I almost hesitate to post this blog, as so much remains to be found – but the roughest outline of a family behind one of my intractable brick walls seems a good excuse to write about it (and seek the collective thoughts of Vita Brevis readers!).
Goldsborough Banyar (or Goldsbrow Banyer) was my great-great-grandmother’s great-grandfather, and an important figure in late colonial and early Federal New York. Perhaps because he spent much of his career in Albany, and the surname died out – despite heroic efforts by Goldsborough, his daughter, his grandson, and his great-grandson – the origins of the Banyar family have been lost. While his descendants have given masses of papers to the New-York Historical Society, nothing in that collection seems to yield a clue about who he was before he came to New York as a young man. His name, Goldsborough, should be a clue – and so it appears to be. Continue reading The elusive Banyars→
Deeds are wonderful sources for genealogists, but Irish deeds? One of the most voluminous collections of Irish records is also the most underappreciated and underutilized: more than 2,000 volumes of recorded “memorials” (detailed abstracts) of deeds, conveyances, and wills spanning more than 200 years can be found in the Irish Registry of Deeds (ROD). Like many others with Irish roots, I was long put off by the low likelihood of finding my poor rural landless ancestors among landlords and other people of means who had property and assets to protect in wills. Continue reading Irish deeds? Yes, indeed→
When the trailer for In the Heights was released in late 2019, I got flashbacks of my childhood and I couldn’t wait to watch it. I never got the opportunity to see the musical live, but I am drawn to anything about the neighborhood of Washington Heights in New York City, since it was the backdrop to my more recent family history: it’s where I spent my formative years and where my parents met and fell in love. Continue reading In the Heights→
With Prince Philip’s recent death, Prince Charles has succeeded his father as the 2nd Duke of Edinburgh. This is the third creation of the dukedom, most recently bestowed upon Prince Philip in 1947 as the son-in-law of King George VI, and limited to Philip’s male-line descendants. In 1999, it was announced that Prince Philip’s youngest son, Prince Edward, Earl of Wessex, would follow his father as Duke of Edinburgh when the present title “eventually reverts to the Crown.” With Charles now bearing the title, a fourth creation of the dukedom should ensue on the eventual passing of Queen Elizabeth II, when Prince Charles would succeed as monarch and all his current titles are then available for new creations. However, there are a few extremely unlikely possibilities that would not make Prince Edward the Duke of Edinburgh of the fourth creation quite yet. Continue reading Heirs apparent, heirs presumptive→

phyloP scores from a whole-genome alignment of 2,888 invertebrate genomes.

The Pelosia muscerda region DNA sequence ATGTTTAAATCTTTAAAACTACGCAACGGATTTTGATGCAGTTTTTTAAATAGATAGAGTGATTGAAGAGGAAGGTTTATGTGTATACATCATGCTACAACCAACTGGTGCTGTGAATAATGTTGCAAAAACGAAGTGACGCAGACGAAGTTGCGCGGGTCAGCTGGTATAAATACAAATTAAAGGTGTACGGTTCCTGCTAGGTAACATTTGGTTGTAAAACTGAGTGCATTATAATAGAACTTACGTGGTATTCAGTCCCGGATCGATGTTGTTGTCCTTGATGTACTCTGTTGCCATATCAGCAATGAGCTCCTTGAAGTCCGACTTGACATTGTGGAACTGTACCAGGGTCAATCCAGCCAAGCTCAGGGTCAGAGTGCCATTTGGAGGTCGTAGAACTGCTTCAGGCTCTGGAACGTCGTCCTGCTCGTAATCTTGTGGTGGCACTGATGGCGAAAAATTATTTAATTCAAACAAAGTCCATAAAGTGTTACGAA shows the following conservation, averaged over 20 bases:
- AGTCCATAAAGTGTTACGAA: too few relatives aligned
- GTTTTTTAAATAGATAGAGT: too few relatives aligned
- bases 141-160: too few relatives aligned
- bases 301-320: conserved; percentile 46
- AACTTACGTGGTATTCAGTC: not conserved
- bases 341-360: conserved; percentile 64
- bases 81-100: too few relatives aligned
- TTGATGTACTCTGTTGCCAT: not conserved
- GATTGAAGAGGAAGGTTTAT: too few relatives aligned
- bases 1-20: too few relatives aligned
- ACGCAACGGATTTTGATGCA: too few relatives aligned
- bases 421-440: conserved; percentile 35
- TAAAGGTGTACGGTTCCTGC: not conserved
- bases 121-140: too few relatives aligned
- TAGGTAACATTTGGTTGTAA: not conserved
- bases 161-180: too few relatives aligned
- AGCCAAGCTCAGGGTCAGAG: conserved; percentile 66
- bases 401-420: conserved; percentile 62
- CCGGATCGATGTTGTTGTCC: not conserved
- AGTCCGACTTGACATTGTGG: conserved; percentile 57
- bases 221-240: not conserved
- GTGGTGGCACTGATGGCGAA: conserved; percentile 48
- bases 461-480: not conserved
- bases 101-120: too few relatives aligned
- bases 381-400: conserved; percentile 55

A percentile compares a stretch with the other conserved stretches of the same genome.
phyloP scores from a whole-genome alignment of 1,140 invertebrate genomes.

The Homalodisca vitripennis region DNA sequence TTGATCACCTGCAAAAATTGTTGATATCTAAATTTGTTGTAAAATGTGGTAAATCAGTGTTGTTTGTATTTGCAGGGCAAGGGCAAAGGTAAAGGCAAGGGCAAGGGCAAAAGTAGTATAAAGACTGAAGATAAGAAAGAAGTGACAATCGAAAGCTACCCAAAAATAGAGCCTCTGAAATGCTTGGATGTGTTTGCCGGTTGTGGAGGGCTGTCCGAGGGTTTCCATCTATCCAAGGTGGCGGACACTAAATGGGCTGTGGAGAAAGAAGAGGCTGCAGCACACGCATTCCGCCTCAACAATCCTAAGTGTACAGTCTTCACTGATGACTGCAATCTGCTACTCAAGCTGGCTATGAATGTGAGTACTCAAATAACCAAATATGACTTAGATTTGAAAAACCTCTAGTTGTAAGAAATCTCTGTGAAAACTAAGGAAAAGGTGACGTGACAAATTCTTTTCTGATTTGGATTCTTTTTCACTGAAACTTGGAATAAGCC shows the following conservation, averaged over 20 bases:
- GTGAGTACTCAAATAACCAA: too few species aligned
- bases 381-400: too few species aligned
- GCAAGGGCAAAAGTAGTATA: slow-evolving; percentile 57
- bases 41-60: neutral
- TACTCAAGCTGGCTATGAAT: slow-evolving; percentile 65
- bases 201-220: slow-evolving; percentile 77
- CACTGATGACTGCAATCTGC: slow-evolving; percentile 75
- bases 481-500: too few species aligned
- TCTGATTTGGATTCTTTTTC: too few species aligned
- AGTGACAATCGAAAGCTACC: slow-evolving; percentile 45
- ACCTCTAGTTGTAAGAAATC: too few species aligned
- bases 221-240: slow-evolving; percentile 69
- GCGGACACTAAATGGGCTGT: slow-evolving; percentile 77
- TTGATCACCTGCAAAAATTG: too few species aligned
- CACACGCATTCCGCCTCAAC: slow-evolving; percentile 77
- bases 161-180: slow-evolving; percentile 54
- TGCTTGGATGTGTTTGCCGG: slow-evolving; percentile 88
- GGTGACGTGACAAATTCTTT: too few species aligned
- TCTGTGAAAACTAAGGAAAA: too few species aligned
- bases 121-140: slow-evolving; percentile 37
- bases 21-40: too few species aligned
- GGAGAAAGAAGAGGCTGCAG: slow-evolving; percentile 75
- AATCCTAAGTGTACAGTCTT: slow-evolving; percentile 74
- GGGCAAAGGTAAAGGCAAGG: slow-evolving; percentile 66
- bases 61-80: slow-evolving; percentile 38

The Irish potato famine is notorious even today because it killed one million people and prompted two million people to emigrate from Ireland. Signs of the famine can still be found in Ireland today, whether in the form of various ruins whose occupants had all perished or in the form of graves marked solely by rocks. Moreover, Irish emigration fluctuated so much that many voyages took place on coffin ships – small ships aptly named for the increased mortality rate onboard. Many immigrants were so desperate to leave their homeland that they booked inexpensive passage on ships that were small, overcrowded, and ravaged by disease and other unfavorable conditions. Based on these facts, arguably, many Americans with Irish ancestry can connect theirs to this event. Continue reading Coffin ships→